# Machine Learning Probability Theory Probabilities Probabilities

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```					                                                                                                                                                              Probabilities
probabilistic statements subsume different effects due to:
Machine Learning:                                                      ◮ convenience: declaring all conditions, exceptions, assumptions would be too
complicated.
Probability Theory                                                        Example: “I will be in lecture if I go to bed early enough the day before and I
Prof. Dr. Martin Riedmiller                                           do not become ill and my car does not have a breakdown and ...”
or simply: I will be in lecture with probability of 0.87
Albert-Ludwigs-University Freiburg
AG Maschinelles Lernen

Theories – p.1/26                                                                               Theories – p.2/26

Probabilities                                                                                  Probabilities
probabilistic statements subsume different effects due to:                                      probabilistic statements subsume different effects due to:
◮ convenience: declaring all conditions, exceptions, assumptions would be too                   ◮ convenience: declaring all conditions, exceptions, assumptions would be too
complicated.                                                                                    complicated.
Example: “I will be in lecture if I go to bed early enough the day before and I                 Example: “I will be in lecture if I go to bed early enough the day before and I
do not become ill and my car does not have a breakdown and ...”                                 do not become ill and my car does not have a breakdown and ...”
or simply: I will be in lecture with probability of 0.87                                        or simply: I will be in lecture with probability of 0.87
◮ lack of information: relevant information is missing for a precise statement.                 ◮ lack of information: relevant information is missing for a precise statement.
Example: weather forcasting                                                                     Example: weather forcasting
◮ intrinsic randomness: non-deterministic processes.
Example: appearance of photons in a physical process

Theories – p.2/26                                                                               Theories – p.2/26
Probabilities                                                                                  Probabilities
(cont.)                                                                                        (cont.)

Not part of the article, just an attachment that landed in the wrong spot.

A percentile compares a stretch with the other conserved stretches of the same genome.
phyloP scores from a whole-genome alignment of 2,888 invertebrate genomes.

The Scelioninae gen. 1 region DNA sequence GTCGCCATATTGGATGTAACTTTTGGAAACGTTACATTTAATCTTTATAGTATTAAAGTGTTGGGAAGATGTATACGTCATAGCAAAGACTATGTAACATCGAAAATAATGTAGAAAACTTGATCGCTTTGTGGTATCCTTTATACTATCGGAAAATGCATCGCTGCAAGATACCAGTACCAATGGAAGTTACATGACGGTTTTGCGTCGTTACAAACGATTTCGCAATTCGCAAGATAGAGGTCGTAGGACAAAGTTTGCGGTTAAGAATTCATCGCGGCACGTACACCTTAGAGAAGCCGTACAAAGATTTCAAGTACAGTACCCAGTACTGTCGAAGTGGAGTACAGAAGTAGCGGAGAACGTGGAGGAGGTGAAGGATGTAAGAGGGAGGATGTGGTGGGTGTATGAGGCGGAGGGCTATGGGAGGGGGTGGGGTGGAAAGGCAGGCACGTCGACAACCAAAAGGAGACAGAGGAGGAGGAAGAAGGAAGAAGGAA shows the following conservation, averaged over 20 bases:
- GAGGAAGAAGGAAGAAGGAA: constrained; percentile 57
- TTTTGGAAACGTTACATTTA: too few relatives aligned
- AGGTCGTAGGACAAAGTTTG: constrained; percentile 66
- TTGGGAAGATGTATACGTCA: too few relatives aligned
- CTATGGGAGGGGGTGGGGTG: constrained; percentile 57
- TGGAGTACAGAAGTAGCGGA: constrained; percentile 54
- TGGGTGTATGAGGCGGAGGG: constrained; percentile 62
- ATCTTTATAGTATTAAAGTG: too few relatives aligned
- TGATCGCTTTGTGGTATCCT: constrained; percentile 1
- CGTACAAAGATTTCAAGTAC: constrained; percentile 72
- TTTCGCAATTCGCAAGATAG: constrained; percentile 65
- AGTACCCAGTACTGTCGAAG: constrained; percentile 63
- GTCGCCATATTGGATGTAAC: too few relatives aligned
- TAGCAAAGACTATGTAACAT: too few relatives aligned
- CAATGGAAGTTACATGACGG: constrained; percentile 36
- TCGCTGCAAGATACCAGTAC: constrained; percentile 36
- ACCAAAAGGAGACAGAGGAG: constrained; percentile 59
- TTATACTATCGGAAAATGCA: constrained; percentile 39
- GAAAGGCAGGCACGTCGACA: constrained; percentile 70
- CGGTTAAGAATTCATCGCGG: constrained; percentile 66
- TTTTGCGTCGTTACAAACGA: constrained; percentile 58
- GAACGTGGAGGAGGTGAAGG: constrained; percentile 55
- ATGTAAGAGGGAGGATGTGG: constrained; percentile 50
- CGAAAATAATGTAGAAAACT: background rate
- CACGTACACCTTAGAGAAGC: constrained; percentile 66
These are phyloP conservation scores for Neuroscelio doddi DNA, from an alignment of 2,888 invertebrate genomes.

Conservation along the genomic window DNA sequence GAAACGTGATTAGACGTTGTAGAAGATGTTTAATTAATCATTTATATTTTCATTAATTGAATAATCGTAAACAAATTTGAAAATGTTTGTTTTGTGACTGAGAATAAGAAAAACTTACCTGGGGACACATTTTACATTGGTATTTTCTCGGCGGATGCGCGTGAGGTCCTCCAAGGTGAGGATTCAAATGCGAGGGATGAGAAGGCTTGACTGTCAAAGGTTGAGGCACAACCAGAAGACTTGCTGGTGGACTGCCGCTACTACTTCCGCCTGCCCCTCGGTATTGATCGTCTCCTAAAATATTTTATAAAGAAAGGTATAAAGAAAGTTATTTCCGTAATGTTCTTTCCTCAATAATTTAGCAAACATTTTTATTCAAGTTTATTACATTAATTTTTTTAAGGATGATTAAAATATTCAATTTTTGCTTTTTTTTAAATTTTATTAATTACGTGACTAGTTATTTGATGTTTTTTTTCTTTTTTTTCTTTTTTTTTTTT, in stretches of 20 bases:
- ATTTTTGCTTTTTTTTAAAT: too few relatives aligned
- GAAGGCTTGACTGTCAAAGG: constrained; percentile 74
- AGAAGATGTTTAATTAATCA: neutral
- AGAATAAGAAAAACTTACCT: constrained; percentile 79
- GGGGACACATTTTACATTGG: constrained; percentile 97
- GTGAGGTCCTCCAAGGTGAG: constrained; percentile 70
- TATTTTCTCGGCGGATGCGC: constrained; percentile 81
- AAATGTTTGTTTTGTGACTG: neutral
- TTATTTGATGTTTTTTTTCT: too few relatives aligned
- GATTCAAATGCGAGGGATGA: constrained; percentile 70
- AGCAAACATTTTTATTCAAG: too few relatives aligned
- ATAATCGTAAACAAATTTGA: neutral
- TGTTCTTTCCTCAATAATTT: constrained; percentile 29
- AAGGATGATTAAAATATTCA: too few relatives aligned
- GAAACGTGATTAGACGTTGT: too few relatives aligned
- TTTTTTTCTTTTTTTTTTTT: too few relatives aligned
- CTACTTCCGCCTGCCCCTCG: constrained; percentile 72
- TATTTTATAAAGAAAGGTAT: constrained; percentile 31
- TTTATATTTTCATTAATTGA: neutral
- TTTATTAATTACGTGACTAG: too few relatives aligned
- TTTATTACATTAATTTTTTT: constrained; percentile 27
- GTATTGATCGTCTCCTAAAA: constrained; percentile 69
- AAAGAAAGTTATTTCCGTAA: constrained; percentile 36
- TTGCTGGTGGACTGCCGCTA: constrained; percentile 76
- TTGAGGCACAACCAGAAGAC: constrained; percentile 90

◮ intuitively, probabilities give the expected relative frequency of an event                  ◮ intuitively, probabilities give the expected relative frequency of an event
◮ mathematically, probabilities are deﬁned by axioms (Kolmogorov axioms).
We assume a set of possible outcomes Ω. An event A is a subset of Ω
• the probability of an event A, P (A) is a welldeﬁned non-negative
number: P (A) ≥ 0
• the certain event Ω has probability 1: P (Ω) = 1
• for two disjoint events A and B : P (A ∪ B) = P (A) + P (B)
P is called probability distribution

Theories – p.3/26                                                                              Theories – p.3/26

Probabilities                                                                                  Probabilities
(cont.)                                                                                        (cont.)
◮ intuitively, probabilities give the expected relative frequency of an event                  ◮ example: rolling the dice Ω = {1, 2, 3, 4, 5, 6}
◮ mathematically, probabilities are deﬁned by axioms (Kolmogorov axioms).                         Probability distribution (optimal dice):
1
We assume a set of possible outcomes Ω. An event A is a subset of Ω                             P (1) = P (2) = P (3) = P (4) = P (5) = P (6) =           6
• the probability of an event A, P (A) is a welldeﬁned non-negative
number: P (A) ≥ 0
• the certain event Ω has probability 1: P (Ω) = 1
• for two disjoint events A and B : P (A ∪ B) = P (A) + P (B)
P is called probability distribution
◮ important conclusions (can be derived from the above axioms):
P (∅) = 0
P (¬A) = 1 − P (A)
if A ⊆ B follows P (A) ≤ P (B)
P (A ∪ B) = P (A) + P (B) − P (A ∩ B)

Theories – p.3/26                                                                              Theories – p.4/26
Probabilities                                                                                    Probabilities